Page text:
Table of Contents
Journal of Biophysics
Volume 2016 (2016), Article ID 2754249, 11 pages
Research Article

A Coupled Phase-Temperature Model for Dynamics of Transient Neuronal Signal in Mammals Cold Receptor

1Theoretical Physics Division, Department of Physics, Bogor Agricultural University, Kampus IPB Darmaga, Jl. Meranti, Bogor 16680, Indonesia
2Research Cluster for Dynamics and Modeling of Complex Systems, Faculty of Mathematics and Natural Sciences, Bogor Agricultural University, Kampus IPB Darmaga, Jl. Meranti, Bogor 16680, Indonesia
3Applied Physics Division, Department of Physics, Bogor Agricultural University, Kampus IPB Darmaga, Jl. Meranti, Bogor 16680, Indonesia

Received 1 June 2016; Revised 17 August 2016; Accepted 29 August 2016

Academic Editor: Jianwei Shuai

Copyright © 2016 Firman Ahmad Kirana et al. This is an open access article distributed under the Creative Commons Attribution License, which permits unrestricted use, distribution, and reproduction in any medium, provided the original work is properly cited.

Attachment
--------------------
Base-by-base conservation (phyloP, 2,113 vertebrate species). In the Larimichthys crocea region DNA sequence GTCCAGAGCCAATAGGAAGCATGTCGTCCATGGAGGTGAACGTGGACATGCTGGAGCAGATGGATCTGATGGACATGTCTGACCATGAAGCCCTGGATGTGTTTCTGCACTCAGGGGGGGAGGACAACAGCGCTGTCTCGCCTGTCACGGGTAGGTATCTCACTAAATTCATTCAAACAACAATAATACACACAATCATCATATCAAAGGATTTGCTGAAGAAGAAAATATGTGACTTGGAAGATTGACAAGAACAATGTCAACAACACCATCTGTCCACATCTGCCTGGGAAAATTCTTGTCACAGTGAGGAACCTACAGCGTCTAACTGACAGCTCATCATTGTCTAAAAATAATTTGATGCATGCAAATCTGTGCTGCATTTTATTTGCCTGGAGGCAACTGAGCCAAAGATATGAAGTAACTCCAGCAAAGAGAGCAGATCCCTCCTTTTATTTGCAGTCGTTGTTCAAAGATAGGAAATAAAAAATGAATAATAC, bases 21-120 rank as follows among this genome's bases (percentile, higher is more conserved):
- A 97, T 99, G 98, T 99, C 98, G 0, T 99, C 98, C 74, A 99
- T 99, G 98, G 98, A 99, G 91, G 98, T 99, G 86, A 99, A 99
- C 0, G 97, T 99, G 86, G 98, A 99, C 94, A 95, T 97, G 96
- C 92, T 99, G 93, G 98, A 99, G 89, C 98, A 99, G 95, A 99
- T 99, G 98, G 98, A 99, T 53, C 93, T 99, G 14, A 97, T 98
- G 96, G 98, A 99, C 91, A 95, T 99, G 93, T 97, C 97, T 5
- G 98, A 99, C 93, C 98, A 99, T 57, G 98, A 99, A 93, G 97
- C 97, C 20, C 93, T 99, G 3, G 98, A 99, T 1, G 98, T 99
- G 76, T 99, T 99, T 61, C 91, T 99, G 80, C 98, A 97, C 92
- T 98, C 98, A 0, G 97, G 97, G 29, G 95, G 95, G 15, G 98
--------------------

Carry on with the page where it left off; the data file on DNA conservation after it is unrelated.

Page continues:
We propose a theoretical model consisting of coupled differential equation of membrane potential phase and temperature for describing the neuronal signal in mammals cold receptor. Based on the results from previous work by Roper et al., we modified a nonstochastic phase model for cold receptor neuronal signaling dynamics in mammals. We introduce a new set of temperature adjusted functional parameters which allow saturation characteristic at high and low steady temperatures. The modified model also accommodates the transient neuronal signaling process from high to low temperature by introducing a nonlinear differential equation for the “effective temperature” changes which is coupled to the phase differential equation. This simple model can be considered as a candidate for describing qualitatively the physical mechanism of the corresponding transient process.

1. Introduction

Mammals complex thermoreceptor systems consisting of free nerve ending fibers are located in the dermis, muscle, skeleton, liver, and hypothalamus [1]. It is a phasic receptor which is active when there is a change in environmental temperature and rapidly becomes steady when reaching the stable temperature. Based on its characteristics with respect to the temperature level, it can be classified into warm or cold receptor [2, 3], which is, respectively, sensitive to high or low temperature relative to the normal body temperature, characterized by its way in delivering the neuronal signals. The corresponding neuronal signals are delivered in the form of bursting, that is, rhythmic of action potential consisting of spikes and punctuated by periods of inactivity [4, 5]. Their characteristics depend strongly on the associated temperature levels.